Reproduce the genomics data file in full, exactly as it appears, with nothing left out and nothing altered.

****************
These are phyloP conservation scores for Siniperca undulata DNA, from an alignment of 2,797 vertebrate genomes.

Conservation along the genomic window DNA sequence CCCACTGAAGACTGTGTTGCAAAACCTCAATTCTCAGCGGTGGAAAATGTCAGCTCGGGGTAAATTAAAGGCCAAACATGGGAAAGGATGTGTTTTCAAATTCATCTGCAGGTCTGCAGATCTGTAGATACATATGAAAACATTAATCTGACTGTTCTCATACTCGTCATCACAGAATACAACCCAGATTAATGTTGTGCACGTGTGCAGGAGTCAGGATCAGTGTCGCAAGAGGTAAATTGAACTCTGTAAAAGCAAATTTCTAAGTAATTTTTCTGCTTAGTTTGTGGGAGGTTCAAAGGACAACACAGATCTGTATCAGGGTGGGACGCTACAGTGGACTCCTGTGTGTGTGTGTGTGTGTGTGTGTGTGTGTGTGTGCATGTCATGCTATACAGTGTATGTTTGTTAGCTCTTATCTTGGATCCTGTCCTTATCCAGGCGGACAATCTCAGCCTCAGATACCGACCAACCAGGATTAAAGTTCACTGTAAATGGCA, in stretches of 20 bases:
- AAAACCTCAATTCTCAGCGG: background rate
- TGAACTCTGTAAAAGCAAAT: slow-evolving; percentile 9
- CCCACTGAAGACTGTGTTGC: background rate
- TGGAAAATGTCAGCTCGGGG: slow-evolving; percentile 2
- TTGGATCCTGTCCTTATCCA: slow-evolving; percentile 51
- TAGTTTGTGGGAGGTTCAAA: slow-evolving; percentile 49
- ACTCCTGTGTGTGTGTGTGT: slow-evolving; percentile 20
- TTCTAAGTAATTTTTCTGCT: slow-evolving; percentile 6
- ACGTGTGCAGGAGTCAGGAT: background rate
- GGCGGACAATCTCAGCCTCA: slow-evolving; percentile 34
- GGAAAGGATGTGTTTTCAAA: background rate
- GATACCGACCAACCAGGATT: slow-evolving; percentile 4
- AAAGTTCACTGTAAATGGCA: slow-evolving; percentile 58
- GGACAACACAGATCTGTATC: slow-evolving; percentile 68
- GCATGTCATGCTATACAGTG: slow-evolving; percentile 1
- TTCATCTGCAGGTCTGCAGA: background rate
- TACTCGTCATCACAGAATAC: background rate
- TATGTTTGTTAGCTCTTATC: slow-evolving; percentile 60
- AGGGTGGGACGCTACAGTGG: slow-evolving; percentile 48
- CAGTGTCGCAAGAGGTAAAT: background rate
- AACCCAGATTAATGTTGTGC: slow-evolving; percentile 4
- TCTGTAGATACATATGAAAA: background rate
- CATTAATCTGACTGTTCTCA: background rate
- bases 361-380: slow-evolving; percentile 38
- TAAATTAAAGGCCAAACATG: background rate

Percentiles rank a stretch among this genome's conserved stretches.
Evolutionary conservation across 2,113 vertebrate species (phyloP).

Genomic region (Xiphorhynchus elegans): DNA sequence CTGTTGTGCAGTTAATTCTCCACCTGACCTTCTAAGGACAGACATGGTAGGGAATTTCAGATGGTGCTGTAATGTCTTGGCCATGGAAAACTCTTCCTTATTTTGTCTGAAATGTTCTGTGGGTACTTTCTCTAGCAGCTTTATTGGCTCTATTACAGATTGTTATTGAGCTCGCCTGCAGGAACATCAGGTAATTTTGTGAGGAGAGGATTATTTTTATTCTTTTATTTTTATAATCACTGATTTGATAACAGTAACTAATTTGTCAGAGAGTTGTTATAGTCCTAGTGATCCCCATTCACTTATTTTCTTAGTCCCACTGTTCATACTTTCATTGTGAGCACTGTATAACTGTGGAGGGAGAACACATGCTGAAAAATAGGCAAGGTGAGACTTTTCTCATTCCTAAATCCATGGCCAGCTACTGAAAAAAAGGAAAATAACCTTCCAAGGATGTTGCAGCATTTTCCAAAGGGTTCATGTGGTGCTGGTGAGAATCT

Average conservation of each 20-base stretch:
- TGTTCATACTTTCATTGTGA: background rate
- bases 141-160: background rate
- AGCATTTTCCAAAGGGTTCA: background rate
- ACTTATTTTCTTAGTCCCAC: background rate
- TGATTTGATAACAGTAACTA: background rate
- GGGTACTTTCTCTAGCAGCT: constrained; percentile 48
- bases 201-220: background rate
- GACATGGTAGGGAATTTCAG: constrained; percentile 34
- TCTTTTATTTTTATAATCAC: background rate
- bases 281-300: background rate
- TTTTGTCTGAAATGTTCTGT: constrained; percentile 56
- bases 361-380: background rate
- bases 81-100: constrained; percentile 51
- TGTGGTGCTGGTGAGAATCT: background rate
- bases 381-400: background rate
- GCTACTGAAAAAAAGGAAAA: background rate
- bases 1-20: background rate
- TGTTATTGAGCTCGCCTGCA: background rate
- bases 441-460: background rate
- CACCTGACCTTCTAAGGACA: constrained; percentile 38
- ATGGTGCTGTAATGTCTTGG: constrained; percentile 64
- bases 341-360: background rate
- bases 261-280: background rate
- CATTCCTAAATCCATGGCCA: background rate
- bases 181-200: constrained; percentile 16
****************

These are phyloP conservation scores for Siniperca undulata DNA, from an alignment of 2,797 vertebrate genomes.

Conservation along the genomic window DNA sequence CCCACTGAAGACTGTGTTGCAAAACCTCAATTCTCAGCGGTGGAAAATGTCAGCTCGGGGTAAATTAAAGGCCAAACATGGGAAAGGATGTGTTTTCAAATTCATCTGCAGGTCTGCAGATCTGTAGATACATATGAAAACATTAATCTGACTGTTCTCATACTCGTCATCACAGAATACAACCCAGATTAATGTTGTGCACGTGTGCAGGAGTCAGGATCAGTGTCGCAAGAGGTAAATTGAACTCTGTAAAAGCAAATTTCTAAGTAATTTTTCTGCTTAGTTTGTGGGAGGTTCAAAGGACAACACAGATCTGTATCAGGGTGGGACGCTACAGTGGACTCCTGTGTGTGTGTGTGTGTGTGTGTGTGTGTGTGTGTGCATGTCATGCTATACAGTGTATGTTTGTTAGCTCTTATCTTGGATCCTGTCCTTATCCAGGCGGACAATCTCAGCCTCAGATACCGACCAACCAGGATTAAAGTTCACTGTAAATGGCA, in stretches of 20 bases:
- AAAACCTCAATTCTCAGCGG: background rate
- TGAACTCTGTAAAAGCAAAT: slow-evolving; percentile 9
- CCCACTGAAGACTGTGTTGC: background rate
- TGGAAAATGTCAGCTCGGGG: slow-evolving; percentile 2
- TTGGATCCTGTCCTTATCCA: slow-evolving; percentile 51
- TAGTTTGTGGGAGGTTCAAA: slow-evolving; percentile 49
- ACTCCTGTGTGTGTGTGTGT: slow-evolving; percentile 20
- TTCTAAGTAATTTTTCTGCT: slow-evolving; percentile 6
- ACGTGTGCAGGAGTCAGGAT: background rate
- GGCGGACAATCTCAGCCTCA: slow-evolving; percentile 34
- GGAAAGGATGTGTTTTCAAA: background rate
- GATACCGACCAACCAGGATT: slow-evolving; percentile 4
- AAAGTTCACTGTAAATGGCA: slow-evolving; percentile 58
- GGACAACACAGATCTGTATC: slow-evolving; percentile 68
- GCATGTCATGCTATACAGTG: slow-evolving; percentile 1
- TTCATCTGCAGGTCTGCAGA: background rate
- TACTCGTCATCACAGAATAC: background rate
- TATGTTTGTTAGCTCTTATC: slow-evolving; percentile 60
- AGGGTGGGACGCTACAGTGG: slow-evolving; percentile 48
- CAGTGTCGCAAGAGGTAAAT: background rate
- AACCCAGATTAATGTTGTGC: slow-evolving; percentile 4
- TCTGTAGATACATATGAAAA: background rate
- CATTAATCTGACTGTTCTCA: background rate
- bases 361-380: slow-evolving; percentile 38
- TAAATTAAAGGCCAAACATG: background rate

Percentiles rank a stretch among this genome's conserved stretches.
Evolutionary conservation across 2,113 vertebrate species (phyloP).

Genomic region (Xiphorhynchus elegans): DNA sequence CTGTTGTGCAGTTAATTCTCCACCTGACCTTCTAAGGACAGACATGGTAGGGAATTTCAGATGGTGCTGTAATGTCTTGGCCATGGAAAACTCTTCCTTATTTTGTCTGAAATGTTCTGTGGGTACTTTCTCTAGCAGCTTTATTGGCTCTATTACAGATTGTTATTGAGCTCGCCTGCAGGAACATCAGGTAATTTTGTGAGGAGAGGATTATTTTTATTCTTTTATTTTTATAATCACTGATTTGATAACAGTAACTAATTTGTCAGAGAGTTGTTATAGTCCTAGTGATCCCCATTCACTTATTTTCTTAGTCCCACTGTTCATACTTTCATTGTGAGCACTGTATAACTGTGGAGGGAGAACACATGCTGAAAAATAGGCAAGGTGAGACTTTTCTCATTCCTAAATCCATGGCCAGCTACTGAAAAAAAGGAAAATAACCTTCCAAGGATGTTGCAGCATTTTCCAAAGGGTTCATGTGGTGCTGGTGAGAATCT

Average conservation of each 20-base stretch:
- TGTTCATACTTTCATTGTGA: background rate
- bases 141-160: background rate
- AGCATTTTCCAAAGGGTTCA: background rate
- ACTTATTTTCTTAGTCCCAC: background rate
- TGATTTGATAACAGTAACTA: background rate
- GGGTACTTTCTCTAGCAGCT: constrained; percentile 48
- bases 201-220: background rate
- GACATGGTAGGGAATTTCAG: constrained; percentile 34
- TCTTTTATTTTTATAATCAC: background rate
- bases 281-300: background rate
- TTTTGTCTGAAATGTTCTGT: constrained; percentile 56
- bases 361-380: background rate
- bases 81-100: constrained; percentile 51
- TGTGGTGCTGGTGAGAATCT: background rate
- bases 381-400: background rate
- GCTACTGAAAAAAAGGAAAA: background rate
- bases 1-20: background rate
- TGTTATTGAGCTCGCCTGCA: background rate
- bases 441-460: background rate
- CACCTGACCTTCTAAGGACA: constrained; percentile 38
- ATGGTGCTGTAATGTCTTGG: constrained; percentile 64
- bases 341-360: background rate
- bases 261-280: background rate
- CATTCCTAAATCCATGGCCA: background rate
- bases 181-200: constrained; percentile 16